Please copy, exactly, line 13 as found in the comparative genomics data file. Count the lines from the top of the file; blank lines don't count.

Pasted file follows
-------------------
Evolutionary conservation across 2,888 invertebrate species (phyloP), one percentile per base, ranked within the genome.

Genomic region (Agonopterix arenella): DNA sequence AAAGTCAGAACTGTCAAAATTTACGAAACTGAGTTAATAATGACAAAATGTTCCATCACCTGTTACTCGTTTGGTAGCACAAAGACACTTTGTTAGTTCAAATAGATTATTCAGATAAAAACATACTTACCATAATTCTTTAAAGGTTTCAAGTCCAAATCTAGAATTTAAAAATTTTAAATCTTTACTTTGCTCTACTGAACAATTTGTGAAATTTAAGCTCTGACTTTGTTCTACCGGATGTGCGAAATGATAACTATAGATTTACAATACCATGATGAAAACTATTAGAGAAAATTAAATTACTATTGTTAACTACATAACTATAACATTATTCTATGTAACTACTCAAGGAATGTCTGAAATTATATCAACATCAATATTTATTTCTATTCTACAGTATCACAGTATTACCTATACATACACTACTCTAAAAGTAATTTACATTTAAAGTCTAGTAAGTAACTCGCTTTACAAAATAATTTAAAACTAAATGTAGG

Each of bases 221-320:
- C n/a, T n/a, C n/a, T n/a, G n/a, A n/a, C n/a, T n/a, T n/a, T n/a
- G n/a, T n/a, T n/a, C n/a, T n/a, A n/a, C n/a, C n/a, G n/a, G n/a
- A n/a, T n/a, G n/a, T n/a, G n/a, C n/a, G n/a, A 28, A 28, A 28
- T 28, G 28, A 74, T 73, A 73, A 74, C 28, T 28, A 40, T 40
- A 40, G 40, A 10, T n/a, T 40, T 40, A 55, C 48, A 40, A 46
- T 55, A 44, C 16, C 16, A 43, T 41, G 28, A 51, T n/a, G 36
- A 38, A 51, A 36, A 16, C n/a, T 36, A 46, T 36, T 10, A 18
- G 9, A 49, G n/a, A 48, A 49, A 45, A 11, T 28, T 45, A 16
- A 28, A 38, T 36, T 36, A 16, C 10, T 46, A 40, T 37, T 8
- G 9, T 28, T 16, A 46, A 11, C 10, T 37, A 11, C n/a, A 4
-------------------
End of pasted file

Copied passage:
- G 9, T 28, T 16, A 46, A 11, C 10, T 37, A 11, C n/a, A 4